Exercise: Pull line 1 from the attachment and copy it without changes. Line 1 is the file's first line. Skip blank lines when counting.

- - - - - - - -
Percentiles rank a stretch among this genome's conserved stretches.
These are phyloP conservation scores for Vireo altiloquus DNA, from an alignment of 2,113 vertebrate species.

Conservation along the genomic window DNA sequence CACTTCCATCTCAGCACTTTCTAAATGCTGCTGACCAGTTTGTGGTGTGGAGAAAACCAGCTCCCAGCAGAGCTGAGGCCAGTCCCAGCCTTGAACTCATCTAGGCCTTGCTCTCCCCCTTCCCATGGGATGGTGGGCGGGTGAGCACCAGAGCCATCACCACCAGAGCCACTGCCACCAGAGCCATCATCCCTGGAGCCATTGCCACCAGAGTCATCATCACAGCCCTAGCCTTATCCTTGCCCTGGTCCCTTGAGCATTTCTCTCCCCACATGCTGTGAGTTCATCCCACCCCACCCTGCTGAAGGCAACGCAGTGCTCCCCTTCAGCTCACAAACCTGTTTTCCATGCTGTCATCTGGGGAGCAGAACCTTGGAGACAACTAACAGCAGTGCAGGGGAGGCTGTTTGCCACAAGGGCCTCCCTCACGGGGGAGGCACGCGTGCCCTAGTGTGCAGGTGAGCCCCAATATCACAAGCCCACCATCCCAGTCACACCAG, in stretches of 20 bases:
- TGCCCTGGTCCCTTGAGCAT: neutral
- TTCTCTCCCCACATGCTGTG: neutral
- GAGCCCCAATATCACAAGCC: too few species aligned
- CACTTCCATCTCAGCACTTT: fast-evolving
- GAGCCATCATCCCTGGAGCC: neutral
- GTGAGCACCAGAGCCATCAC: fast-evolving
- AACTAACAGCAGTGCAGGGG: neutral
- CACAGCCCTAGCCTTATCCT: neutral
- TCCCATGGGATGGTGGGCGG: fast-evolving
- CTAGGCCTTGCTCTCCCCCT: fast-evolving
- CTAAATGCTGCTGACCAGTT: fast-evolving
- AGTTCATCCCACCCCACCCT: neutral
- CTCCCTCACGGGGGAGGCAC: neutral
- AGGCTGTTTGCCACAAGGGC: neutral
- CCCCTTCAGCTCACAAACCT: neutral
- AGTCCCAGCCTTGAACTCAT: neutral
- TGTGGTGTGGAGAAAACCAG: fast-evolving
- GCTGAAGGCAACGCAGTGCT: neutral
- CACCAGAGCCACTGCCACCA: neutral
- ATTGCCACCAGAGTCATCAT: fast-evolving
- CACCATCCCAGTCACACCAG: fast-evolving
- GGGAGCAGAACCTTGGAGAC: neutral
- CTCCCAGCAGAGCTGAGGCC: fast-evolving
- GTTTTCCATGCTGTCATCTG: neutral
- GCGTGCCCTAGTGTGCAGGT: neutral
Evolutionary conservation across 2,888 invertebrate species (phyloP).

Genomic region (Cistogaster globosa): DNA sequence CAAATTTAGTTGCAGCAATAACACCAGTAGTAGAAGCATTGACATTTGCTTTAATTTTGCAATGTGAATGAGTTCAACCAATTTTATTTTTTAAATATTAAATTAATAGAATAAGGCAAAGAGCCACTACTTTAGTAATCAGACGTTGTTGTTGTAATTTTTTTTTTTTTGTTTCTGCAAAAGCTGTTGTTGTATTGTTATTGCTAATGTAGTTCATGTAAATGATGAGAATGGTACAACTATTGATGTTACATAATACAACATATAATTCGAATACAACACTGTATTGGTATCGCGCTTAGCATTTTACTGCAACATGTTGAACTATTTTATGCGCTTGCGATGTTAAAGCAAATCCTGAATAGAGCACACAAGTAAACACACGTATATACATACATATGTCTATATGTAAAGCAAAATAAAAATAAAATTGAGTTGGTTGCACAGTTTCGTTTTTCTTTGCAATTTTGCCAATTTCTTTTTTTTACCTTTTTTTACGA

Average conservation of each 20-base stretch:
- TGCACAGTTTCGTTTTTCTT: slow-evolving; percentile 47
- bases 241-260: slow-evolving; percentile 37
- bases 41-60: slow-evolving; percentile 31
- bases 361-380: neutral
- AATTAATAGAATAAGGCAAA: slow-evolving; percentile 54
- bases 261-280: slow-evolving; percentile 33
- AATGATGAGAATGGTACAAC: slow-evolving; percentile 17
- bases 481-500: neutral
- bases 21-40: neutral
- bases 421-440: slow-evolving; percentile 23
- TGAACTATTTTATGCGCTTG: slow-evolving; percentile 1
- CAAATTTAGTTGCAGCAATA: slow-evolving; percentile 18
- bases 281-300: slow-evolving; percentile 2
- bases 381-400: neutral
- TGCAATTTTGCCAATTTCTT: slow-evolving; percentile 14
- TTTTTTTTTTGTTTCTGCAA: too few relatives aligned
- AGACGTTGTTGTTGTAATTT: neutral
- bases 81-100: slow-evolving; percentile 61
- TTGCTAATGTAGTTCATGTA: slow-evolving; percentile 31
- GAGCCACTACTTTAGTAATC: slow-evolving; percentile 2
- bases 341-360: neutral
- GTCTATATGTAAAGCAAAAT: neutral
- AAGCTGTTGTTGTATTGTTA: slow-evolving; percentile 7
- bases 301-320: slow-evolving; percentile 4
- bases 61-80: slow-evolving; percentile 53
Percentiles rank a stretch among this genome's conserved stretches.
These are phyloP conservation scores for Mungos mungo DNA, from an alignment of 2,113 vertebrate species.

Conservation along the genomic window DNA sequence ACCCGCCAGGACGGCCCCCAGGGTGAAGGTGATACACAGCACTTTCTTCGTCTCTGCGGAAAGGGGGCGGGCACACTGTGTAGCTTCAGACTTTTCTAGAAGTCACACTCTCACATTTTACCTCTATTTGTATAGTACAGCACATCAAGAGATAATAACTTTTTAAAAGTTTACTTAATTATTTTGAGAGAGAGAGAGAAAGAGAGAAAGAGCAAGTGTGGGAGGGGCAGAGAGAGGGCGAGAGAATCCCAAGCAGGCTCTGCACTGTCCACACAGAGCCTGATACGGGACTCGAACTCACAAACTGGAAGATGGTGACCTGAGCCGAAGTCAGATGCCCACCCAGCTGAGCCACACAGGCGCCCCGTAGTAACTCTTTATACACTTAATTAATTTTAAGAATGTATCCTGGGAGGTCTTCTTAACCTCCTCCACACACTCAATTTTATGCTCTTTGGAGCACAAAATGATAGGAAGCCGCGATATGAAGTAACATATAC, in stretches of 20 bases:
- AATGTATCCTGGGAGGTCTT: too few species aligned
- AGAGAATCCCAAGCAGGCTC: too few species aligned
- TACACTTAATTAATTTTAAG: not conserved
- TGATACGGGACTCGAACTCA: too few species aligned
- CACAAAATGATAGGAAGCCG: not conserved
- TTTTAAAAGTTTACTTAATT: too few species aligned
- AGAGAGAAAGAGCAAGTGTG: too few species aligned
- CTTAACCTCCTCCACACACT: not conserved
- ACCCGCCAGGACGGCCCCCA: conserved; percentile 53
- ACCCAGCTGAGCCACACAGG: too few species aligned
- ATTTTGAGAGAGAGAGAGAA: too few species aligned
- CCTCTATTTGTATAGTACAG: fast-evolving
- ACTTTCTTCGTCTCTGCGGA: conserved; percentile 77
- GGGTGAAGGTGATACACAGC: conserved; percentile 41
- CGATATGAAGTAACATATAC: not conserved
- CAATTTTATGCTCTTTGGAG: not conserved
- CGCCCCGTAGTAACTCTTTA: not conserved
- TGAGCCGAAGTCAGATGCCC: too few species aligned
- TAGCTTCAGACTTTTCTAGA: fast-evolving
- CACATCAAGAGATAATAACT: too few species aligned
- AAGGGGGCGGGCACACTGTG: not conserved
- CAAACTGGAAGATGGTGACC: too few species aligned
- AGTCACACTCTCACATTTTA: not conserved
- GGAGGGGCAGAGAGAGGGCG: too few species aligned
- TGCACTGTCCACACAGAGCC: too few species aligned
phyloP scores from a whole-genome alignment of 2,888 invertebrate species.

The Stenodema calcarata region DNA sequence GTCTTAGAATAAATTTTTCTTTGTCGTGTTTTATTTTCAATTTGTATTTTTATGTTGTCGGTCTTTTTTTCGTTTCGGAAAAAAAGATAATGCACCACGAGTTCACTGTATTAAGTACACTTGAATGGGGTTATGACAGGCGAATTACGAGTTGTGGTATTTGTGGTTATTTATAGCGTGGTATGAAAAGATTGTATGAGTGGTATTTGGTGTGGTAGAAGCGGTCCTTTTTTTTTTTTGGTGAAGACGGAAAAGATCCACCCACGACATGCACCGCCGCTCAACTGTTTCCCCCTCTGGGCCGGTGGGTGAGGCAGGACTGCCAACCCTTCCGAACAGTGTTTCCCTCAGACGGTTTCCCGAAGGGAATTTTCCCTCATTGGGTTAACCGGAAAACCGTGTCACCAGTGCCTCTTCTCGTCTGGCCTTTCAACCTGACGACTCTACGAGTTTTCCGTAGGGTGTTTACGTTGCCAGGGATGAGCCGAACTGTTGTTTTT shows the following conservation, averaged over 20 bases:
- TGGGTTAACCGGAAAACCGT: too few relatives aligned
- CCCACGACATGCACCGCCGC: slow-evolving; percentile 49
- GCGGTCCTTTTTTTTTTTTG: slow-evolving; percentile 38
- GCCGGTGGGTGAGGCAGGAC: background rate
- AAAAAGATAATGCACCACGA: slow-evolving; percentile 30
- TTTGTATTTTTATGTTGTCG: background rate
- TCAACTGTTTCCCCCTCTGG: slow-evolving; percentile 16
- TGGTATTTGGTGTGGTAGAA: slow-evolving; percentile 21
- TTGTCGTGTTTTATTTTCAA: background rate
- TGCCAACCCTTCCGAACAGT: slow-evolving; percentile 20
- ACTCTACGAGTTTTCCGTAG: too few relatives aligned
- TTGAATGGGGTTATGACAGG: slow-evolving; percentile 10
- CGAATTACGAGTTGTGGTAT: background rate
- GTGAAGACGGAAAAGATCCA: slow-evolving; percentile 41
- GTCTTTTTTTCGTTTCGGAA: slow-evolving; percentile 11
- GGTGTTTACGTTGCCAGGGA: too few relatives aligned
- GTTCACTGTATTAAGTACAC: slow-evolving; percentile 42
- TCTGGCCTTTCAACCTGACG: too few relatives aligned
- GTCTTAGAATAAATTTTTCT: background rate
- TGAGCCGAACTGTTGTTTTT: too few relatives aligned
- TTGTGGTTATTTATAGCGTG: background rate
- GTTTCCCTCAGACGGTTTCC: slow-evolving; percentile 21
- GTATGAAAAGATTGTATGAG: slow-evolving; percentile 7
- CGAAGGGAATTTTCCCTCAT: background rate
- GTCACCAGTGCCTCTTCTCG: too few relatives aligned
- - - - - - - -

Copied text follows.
Percentiles rank a stretch among this genome's conserved stretches.